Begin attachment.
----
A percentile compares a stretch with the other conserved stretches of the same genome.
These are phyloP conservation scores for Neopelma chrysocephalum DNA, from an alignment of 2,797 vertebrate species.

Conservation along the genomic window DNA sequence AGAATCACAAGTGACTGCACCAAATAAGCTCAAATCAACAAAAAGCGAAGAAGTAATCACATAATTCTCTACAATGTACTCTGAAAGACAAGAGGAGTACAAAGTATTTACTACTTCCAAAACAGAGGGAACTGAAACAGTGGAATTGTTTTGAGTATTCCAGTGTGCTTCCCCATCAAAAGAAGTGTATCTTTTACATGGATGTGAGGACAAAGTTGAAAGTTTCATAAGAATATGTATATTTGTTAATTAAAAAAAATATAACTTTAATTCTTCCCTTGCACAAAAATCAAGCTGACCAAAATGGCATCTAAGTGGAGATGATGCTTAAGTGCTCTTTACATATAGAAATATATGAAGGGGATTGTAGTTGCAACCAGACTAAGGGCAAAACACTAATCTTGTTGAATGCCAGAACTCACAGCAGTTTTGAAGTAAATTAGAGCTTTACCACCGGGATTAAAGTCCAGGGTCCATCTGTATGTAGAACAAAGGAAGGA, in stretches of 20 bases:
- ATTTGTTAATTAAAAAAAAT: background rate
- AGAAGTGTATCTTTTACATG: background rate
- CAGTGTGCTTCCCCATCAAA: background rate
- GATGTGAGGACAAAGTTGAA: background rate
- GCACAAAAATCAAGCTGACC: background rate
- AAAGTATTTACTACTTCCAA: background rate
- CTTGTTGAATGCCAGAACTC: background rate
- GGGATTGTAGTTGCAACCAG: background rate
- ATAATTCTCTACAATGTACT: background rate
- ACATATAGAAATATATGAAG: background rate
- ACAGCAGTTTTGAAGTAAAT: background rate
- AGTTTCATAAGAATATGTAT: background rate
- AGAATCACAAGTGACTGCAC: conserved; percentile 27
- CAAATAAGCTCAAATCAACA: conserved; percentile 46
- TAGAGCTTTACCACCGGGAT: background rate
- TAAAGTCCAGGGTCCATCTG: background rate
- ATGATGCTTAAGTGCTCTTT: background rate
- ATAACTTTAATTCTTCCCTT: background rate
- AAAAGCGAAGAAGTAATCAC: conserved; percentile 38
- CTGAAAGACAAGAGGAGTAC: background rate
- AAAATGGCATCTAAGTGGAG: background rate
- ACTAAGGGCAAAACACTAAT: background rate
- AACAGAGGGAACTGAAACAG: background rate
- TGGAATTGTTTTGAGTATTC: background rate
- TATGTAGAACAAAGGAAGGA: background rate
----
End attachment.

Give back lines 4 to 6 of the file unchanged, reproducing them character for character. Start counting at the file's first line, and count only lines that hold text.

- ATTTGTTAATTAAAAAAAAT: background rate
- AGAAGTGTATCTTTTACATG: background rate
- CAGTGTGCTTCCCCATCAAA: background rate